In 1955, Rosa Parks, a black seamstress, was arrested after refusing to give up her seat to a white man on a Montgomery, Alabama, city bus; the incident sparked a year-long boycott of the buses by blacks.
In 1965, an airlift of refugees from Cuba to the United States began in which thousands of Cubans were allowed to leave their homeland.
In 1969, the U.S. government held its first draft lottery since World War II.
In 1989, Soviet President Mikhail S. Gorbachev met with Pope John Paul II at the Vatican.
In 1990, British and French workers digging the Channel Tunnel between their countries finally met after knocking out a passage in a service tunnel.
In 1992, a judge in Mineola, New York, sentenced Amy Fisher to 5 to 15 years in prison for shooting and seriously wounding her lover’s wife, Mary Jo Buttafuoco (buh-tuh-FYOO’-koh). (Fisher served seven years.)
In 1997, a 14-year-old boy opened fire on a prayer circle at Heath High School in West Paducah, Kentucky, killing three fellow students and wounding five; the shooter is serving a life sentence.
In 2004, Tom Brokaw signed off for the last time as principal anchor of the “N-B-C Nightly News”; he was succeeded by Brian Williams.
Ten years ago: The National Bureau of Economic Research officially declared the U.S. to be in a recession; the Dow industrials lost 679 points to end a five-day win streak. President-elect Barack Obama announced his national security team, including Hillary Rodham Clinton as secretary of state, Eric Holder as attorney general and Janet Napolitano as homeland security secretary; Obama also said that Robert Gates would stay on as defense secretary. Actor Paul Benedict, who played English neighbor Harry Bentley on “The Jeffersons,” died on Martha’s Vineyard, Mass. at age 70.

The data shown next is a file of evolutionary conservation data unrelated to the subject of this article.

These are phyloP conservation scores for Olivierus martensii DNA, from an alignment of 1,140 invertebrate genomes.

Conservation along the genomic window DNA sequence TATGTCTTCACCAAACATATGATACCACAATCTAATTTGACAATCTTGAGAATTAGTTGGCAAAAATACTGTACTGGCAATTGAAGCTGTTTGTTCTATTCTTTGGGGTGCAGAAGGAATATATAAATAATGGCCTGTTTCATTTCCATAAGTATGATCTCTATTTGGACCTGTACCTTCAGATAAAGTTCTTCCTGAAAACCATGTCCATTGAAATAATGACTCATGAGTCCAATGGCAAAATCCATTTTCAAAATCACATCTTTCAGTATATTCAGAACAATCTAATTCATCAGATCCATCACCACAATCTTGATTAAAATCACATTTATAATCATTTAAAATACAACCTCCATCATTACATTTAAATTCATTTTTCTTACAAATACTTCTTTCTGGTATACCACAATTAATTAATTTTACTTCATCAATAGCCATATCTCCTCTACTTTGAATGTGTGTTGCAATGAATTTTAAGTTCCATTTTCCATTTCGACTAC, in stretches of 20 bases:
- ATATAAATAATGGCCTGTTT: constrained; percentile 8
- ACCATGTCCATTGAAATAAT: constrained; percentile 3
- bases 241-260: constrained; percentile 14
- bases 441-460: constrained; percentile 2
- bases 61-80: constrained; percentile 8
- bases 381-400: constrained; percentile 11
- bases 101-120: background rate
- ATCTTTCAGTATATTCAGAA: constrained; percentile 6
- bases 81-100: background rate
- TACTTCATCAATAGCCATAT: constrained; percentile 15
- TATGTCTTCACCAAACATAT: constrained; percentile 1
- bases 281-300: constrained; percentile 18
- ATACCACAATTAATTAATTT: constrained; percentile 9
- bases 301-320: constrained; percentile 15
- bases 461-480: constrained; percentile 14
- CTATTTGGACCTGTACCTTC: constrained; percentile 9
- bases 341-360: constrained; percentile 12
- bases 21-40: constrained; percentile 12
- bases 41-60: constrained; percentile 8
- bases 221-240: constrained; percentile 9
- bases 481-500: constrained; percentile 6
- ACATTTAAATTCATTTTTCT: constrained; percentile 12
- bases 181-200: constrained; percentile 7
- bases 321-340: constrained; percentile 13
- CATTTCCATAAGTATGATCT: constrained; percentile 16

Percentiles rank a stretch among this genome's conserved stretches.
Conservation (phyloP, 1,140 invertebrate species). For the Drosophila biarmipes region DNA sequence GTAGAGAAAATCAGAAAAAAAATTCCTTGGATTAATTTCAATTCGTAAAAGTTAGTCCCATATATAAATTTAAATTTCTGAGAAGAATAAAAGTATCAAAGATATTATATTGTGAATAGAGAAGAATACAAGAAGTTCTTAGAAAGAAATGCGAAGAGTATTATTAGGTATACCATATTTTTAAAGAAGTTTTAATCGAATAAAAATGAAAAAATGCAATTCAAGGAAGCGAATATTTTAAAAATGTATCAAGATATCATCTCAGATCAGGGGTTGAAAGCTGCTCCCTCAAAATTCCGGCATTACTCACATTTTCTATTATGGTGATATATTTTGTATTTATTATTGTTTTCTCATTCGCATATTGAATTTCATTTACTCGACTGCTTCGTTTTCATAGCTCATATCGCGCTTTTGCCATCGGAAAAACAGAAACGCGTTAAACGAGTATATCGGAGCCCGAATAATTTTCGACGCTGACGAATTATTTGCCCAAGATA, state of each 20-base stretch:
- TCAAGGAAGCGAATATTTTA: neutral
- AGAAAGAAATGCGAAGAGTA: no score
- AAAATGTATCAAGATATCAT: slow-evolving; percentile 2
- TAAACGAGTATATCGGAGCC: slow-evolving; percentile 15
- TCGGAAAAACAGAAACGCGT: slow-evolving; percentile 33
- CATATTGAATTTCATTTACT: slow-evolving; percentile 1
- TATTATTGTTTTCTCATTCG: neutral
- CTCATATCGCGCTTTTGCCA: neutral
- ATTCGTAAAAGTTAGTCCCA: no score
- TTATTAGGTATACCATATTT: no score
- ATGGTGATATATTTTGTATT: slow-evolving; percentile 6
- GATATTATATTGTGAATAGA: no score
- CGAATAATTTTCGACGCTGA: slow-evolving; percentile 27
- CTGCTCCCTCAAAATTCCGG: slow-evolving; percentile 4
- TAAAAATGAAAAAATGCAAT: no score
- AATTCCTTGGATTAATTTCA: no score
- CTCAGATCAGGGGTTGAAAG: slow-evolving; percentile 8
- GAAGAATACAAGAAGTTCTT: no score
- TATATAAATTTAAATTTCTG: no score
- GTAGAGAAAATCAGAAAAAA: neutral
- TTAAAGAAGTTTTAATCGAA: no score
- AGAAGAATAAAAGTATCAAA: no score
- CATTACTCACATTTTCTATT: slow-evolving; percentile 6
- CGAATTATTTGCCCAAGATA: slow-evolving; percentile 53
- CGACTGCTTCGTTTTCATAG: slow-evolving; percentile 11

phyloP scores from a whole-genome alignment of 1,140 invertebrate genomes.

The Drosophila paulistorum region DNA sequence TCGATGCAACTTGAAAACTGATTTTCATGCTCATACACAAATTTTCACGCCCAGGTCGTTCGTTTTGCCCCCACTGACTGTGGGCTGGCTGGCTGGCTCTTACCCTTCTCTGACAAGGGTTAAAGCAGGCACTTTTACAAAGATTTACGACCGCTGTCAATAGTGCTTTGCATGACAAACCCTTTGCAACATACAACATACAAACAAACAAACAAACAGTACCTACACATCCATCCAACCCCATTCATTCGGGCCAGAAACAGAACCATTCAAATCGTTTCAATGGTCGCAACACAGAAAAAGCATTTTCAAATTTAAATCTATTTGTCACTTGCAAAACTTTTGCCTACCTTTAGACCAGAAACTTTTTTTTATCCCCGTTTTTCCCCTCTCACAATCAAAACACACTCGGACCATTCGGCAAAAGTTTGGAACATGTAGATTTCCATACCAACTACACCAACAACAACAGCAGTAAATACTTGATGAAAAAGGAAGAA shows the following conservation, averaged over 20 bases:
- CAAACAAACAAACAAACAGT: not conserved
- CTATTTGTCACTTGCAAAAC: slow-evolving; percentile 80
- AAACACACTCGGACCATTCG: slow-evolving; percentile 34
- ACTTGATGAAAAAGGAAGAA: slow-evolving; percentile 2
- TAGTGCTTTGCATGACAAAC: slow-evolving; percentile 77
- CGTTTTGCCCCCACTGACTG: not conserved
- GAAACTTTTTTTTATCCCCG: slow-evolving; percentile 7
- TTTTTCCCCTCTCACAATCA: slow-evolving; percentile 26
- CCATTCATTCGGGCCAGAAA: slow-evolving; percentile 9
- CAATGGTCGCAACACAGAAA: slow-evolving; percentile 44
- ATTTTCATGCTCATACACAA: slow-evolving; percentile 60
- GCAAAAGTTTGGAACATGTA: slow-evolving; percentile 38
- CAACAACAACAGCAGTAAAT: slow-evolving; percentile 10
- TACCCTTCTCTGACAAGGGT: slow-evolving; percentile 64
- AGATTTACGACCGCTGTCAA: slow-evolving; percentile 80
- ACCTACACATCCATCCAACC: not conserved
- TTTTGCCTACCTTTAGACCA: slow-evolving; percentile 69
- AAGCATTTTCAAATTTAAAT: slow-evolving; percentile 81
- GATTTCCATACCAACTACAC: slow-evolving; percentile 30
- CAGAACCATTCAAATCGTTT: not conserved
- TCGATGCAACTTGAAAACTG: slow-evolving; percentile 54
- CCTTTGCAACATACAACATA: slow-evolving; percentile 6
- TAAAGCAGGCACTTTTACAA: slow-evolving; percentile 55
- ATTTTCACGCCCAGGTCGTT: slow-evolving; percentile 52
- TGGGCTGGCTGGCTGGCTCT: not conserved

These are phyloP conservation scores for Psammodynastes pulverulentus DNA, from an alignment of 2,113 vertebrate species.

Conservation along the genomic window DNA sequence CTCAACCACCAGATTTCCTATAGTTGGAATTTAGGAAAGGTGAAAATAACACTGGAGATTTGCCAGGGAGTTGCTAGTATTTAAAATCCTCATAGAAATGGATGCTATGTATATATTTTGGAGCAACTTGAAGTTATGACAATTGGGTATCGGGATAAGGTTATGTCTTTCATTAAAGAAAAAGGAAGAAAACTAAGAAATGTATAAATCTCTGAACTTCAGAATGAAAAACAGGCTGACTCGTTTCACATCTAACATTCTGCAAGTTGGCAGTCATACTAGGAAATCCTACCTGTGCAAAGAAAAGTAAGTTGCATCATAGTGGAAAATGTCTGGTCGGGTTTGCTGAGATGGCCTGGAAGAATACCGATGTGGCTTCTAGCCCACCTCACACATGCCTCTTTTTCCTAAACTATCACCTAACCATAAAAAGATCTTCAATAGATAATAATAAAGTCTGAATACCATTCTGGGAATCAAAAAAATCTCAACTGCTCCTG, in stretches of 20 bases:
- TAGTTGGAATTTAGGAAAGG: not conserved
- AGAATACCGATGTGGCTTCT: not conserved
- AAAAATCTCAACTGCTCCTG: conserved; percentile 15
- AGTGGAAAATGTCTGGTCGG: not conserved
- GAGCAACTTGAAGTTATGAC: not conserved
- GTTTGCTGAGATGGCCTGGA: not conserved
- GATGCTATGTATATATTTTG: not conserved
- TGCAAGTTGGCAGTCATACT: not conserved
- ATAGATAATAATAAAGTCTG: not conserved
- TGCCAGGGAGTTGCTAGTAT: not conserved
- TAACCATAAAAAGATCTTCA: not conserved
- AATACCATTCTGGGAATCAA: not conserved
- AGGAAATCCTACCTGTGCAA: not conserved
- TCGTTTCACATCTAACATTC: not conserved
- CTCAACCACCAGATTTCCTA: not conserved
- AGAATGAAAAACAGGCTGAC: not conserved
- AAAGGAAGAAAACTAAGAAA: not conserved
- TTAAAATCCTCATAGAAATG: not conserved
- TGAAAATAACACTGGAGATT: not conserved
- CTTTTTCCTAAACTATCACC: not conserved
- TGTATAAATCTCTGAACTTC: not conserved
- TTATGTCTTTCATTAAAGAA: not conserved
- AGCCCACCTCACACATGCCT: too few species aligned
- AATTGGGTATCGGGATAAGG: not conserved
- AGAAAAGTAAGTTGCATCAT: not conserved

Five years ago: A New York City commuter train rounding a riverside curve derailed, killing four people and injuring more than 70 (federal regulators later said a sleep-deprived engineer had nodded off at the controls just before taking the 30 mph curve at 82 mph, causing the derailment). Edward J. “Babe” Heffron, 90, whose World War II service as a member of Easy Company was recounted in the book and television miniseries “Band of Brothers,” died in Stratford, New Jersey.
One year ago: Retired general Michael Flynn, who served as President Donald Trump’s first national security adviser, pleaded guilty to lying to the FBI about reaching out to the Russians on Trump’s behalf; he said members of the president’s inner circle had, at times, directed his contacts. (Sentencing is scheduled for Dec. 18, 2018.) The president dismissed as “fake news” reports that he wanted to oust Secretary of State Rex Tillerson. (Trump replaced Tillerson with CIA Director Mike Pompeo in March, 2018.)
Today’s Birthdays: Actor-director Woody Allen is 83. World Golf Hall of Famer Lee Trevino is 79. Singer Dianne Lennon (The Lennon Sisters) is 79. Country musician Casey Van Beek (The Tractors) is 76. Television producer David Salzman is 75. Rock singer-musician Eric Bloom (Blue Oyster Cult) is 74. Rock musician John Densmore (The Doors) is 74. Actress-singer Bette Midler is 73. Singer Gilbert O’Sullivan is 72. Former child actor Keit Thibodeaux (TV: “I Love Lucy”) is 68. Actor Treat Williams is 67. Country singer Kim Richey is 62. Actress Charlene Tilton is 60. Actress-model Carol Alt is 58. Actor Jeremy Northam is 57. Actress Katherine LaNasa is 52. Producer-director Andrew Adamson is 52. Actor Nestor Carbonell is 51. Actress Golden Brooks is 48. Actress-comedian Sarah Silverman is 48. Actor Ron Melendez is 46. Contemporary Christian singer Bart Millard (MIL’-urd) is 46. Actor-writer-producer David Hornsby is 43. Singer Sarah Masen is 43. Rock musician Brad Delson (Linkin Park) is 41. Actor Nate Torrence is 41. Rock/Christian music singer-songwriter Mat Kearney is 40. Rock musician Mika Fineo (Filter) is 37. Actor Riz Ahmed (Film: “Rogue One: A Star Wars Story”) is 36. Actor Charles Michael Davis is 34. R&B singer-actress Janelle Monae is 33. Actress Ashley Monique Clark is 30. Pop-rock-rap singer Tyler Joseph (Twenty One Pilots) is 30. Actress Zoe Kravitz is 30. Pop singer Nico Sereba (Nico & Vinz) is 28. Actor Jackson Nicoll is 15.
(The Associated Press contributed to this report.)